The former Chief Executive of the FAI has told an Oireachtas committee that he was precluded from giving further information about a €100,000 loan after receiving legal advice.

John Delaney was among FAI representatives who appeared before the Oireachtas Transport, Tourism and Sport Committee today.

He was under pressure to explain the "bridging loan" he gave to the association in 2017.

In his opening statement, Mr Delaney said that on 25 April that year an internal finance meeting was held within the FAI.

He was told that if all cheques were issued to their creditors, the FAI would exceed its overdraft limit.

Mr Delaney said he believed if he had been told about this issue earlier, he would have been able to better address the problem.

He said that the issue was pressing and as a "precautionary" measure he wrote a cheque for €100,000 from his personal account to the FAI.

Mr Delaney said: "I accept that the overdraft limit issue arose on my watch as chief executive officer.

"I wish that it had not happened, but I acted in the best interests of the association."

Mr Delaney told the committee that he told the Director of Finance only to use the cheque if the overdraft was about to be exceeded.

He said that the day after that he received a call saying the money would be needed and was told that he would be paid back as soon as the funds came in.

He said he was repaid the money on 16 June 2017 and did not receive any interest on the loan.

Mr Delaney said there was a board meeting later that month but the €100,000 loan did not arise.

He also told the committee that the FAI board was not told of the €100,000 loan until March 2019 when a media query was lodged.

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Members of the committee say they have serious questions about corporate governance and finance within the association.

Earlier, the President of the FAI admitted the association had failed to obey State funding laws.

Donal Conway also said there were cash flow problems within the association when it received the loan from Mr Delaney.

The committee was told that a review by consultant firm Grant Thornton found Mr Delaney provided the association with a personal cheque of €100,000 to make funds available to provide immediate financial relief.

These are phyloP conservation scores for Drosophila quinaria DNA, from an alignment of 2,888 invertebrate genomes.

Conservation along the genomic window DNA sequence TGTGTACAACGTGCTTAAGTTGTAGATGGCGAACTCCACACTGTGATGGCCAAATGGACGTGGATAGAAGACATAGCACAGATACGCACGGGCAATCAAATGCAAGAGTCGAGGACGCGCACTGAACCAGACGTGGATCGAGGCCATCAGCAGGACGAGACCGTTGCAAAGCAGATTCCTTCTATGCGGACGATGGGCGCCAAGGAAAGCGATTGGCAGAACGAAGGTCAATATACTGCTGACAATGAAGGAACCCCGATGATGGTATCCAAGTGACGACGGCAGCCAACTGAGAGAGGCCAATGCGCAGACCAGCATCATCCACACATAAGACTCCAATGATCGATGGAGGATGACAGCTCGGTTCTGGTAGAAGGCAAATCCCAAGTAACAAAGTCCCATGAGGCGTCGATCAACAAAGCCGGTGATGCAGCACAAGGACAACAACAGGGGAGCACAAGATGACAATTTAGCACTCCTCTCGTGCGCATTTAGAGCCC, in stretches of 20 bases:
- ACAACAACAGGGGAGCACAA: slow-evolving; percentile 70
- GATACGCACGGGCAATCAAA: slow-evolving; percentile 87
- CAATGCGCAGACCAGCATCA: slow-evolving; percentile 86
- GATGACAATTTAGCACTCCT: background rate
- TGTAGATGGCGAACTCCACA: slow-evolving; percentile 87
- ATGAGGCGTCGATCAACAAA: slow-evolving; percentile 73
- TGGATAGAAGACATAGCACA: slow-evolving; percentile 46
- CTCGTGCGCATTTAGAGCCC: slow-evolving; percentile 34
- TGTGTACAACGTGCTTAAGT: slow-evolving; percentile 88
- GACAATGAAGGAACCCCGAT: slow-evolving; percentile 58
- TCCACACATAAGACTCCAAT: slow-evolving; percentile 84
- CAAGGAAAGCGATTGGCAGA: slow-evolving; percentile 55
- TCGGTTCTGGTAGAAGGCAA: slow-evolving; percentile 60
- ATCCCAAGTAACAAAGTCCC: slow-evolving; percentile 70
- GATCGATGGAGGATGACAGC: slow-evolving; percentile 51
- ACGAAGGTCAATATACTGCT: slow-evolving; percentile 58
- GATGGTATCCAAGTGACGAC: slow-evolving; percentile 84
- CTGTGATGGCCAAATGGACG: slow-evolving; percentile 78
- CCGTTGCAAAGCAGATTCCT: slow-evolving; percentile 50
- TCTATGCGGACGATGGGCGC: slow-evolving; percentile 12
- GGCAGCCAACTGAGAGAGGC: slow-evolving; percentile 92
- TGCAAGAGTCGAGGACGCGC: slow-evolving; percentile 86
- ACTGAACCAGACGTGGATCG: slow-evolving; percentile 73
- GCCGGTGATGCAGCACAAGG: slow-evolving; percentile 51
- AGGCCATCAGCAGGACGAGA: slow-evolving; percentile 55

Mr Conway said that the review found a request was received by email the following day by a creditor who was entitled to draw down funds. 

He said the financial director of the FAI made contact with Mr Delaney via email proposing to lodge the cheque to the FAI's bank account in order to meet the request by the creditor.

Mr Conway said the board acknowledged that the €100,000 transaction was exceptional and the repayment was made in June 2017 to Mr Delaney.

He said Grant Thornton's review found that no contract or agreement was entered into by the association and the former chief executive. 

Mr Conway said the association has embarked on a review of its internal procedures to ensure that this situation cannot happen again. 

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Mr Delaney left his role as chief executive last month in the wake of the loan controversy, taking on the newly-created FAI job of executive vice president.

In his opening statement, Mr Conway told the committee that Mr Delaney's new role would "benefit Irish football".

Mr Delaney has been under scrutiny since it emerged he loaned the association €100,000 to help it through what he described as a "short-term cash flow problem".

Questions have been raised about the financial problems within the FAI that provided the context for such a loan.

The FAI has said it is carrying out two separate reviews by global auditing firm Mazars and Grant Thornton and admitted it broke State funding rules by not declaring the loan to Sports Ireland. 

The crisis deepened yesterday when Sport Ireland suspended funding to the association, which came after Chief Executive John Treacy last week said he could not express confidence in the FAI Board.

Mr Delaney stepped aside from his role as FAI chief executive last month to become Executive Vice President with responsibility for all UEFA and FIFA matters including the proposed World Cup 2030 bid with the UK, the Under 21 Euro bid with Northern Ireland and matters pertaining to the Aviva Stadium from an FAI perspective.

The FAI said the decision to split the roles was taken following a report into governance at the association undertaken by Jonathan Hall Associates which recommended that oversight functions should be separated.

FAI Chief Operating Officer Rea Walshe has been acting as interim CEO since Mr Delaney stood aside to become Executive Vice President on 23 March.

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